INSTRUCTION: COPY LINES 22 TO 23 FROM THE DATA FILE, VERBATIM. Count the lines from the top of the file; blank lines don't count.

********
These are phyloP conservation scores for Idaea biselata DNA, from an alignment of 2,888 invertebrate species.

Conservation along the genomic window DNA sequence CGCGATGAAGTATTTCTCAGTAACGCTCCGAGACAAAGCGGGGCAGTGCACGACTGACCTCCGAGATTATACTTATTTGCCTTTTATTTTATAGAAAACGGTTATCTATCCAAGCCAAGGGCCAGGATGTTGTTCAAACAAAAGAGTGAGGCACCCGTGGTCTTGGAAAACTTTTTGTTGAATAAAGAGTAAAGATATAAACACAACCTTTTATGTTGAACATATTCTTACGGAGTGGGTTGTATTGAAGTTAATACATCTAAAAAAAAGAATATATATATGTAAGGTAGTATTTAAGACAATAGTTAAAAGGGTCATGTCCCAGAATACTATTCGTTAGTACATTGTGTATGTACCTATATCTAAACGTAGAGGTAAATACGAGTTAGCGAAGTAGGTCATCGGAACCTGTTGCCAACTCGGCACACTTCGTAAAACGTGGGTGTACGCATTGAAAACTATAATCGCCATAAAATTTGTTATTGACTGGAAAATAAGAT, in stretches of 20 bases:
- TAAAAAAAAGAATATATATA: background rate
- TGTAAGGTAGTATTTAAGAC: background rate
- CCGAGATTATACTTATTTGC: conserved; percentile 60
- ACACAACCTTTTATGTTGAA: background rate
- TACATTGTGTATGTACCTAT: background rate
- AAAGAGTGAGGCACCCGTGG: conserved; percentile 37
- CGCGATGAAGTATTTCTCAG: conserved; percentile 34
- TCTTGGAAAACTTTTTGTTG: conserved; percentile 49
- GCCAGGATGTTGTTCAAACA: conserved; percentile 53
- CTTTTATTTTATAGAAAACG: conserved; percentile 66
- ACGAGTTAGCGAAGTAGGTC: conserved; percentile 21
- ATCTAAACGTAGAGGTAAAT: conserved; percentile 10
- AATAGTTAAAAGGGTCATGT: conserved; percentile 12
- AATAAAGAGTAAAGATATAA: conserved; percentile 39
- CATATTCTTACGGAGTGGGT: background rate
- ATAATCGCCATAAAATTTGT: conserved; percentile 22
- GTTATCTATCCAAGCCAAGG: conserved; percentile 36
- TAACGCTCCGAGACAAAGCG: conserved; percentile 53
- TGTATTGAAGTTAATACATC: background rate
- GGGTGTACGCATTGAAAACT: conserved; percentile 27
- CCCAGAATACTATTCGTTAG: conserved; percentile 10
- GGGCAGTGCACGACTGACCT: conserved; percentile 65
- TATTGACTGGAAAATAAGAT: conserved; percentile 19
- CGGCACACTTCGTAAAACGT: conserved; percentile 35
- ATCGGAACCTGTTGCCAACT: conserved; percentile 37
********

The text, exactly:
- GGGTGTACGCATTGAAAACT: conserved; percentile 27
- CCCAGAATACTATTCGTTAG: conserved; percentile 10